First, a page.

ISO 19650, the Common Data Environment, and Autodesk Construction Cloud

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Use of standards for construction project delivery has grown over the last decade, with national and regional mandates, and an increase in Building Information Modeling (BIM) has led to the development of the ISO 19650 set of standards. This article will discuss the development and use of these standards and how they relate to how people are using Autodesk Construction Cloud.

Introduction: Common Data Environment

“The common data environment (CDE), is the single source of information used to collect, manage and disseminate documentation, the graphical model and non-graphical data for the whole project team,” says the BIM Wiki. “Creating this single source of information facilitates collaboration between project team members and helps avoid duplication and mistakes.”

In other words, a common data environment is a digital hub where information comes together as part of a typical BIM workflow. In fact, it was originally developed and popularized as a component of the UK BIM Level 2 standards. Today it extends beyond BIM data and information, and it can include anything from project contracts, schedule, change orders, and more. Basically, if it involves information created during a project, it’s available to everyone who is given permission from its inception through to the end of the project and beyond.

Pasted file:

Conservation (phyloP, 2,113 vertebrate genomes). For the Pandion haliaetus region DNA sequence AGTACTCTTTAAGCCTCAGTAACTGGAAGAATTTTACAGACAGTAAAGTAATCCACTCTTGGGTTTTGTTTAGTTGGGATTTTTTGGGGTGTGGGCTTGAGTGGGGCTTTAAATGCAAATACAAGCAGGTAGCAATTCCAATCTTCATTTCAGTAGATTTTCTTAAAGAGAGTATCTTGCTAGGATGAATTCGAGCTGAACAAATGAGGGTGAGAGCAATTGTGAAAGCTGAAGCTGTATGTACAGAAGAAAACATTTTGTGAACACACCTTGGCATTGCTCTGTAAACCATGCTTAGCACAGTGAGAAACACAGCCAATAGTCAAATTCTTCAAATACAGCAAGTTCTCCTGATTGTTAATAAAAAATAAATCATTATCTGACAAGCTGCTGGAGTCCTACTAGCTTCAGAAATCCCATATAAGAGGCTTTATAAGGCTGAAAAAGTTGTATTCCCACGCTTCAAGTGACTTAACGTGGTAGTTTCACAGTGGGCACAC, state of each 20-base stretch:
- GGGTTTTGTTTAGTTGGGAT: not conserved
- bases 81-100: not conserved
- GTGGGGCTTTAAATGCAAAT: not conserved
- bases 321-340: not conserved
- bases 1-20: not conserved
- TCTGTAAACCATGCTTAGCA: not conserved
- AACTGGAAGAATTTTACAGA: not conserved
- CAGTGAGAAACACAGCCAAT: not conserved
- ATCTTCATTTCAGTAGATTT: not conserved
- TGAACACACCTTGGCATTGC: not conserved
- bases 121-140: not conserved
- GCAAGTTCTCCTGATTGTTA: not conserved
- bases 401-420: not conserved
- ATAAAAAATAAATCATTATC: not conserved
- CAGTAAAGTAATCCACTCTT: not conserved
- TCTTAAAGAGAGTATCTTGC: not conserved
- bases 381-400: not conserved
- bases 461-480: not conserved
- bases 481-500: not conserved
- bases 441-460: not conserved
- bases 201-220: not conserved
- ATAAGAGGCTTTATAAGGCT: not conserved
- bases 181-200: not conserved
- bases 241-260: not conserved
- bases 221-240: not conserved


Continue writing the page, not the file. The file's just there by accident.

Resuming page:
Why Is a Common Data Environment Important?

Figure 1 below shows a comparison of a typical project information flow vs. one in which a common data environment (CDE) has been implemented.

On the left, there is a simplified view of how team members typically exchange information on a project. It is a giant matrix, and it is hard to ensure the right information is with the right person at the right time. Often information lives within different systems. and information exchange is manual, error prone, and can lead to costly mistakes.

On the right, a CDE has been adopted by the project team. With a CDE, the information flows through a central repository where, ideally, it is more easily controlled and up-to-date. The CDE provides mechanisms to gate information flow so that construction documents (and other information such as markups and issues) are only available to project team members when the information has been reviewed, approved, and release for its intended purpose.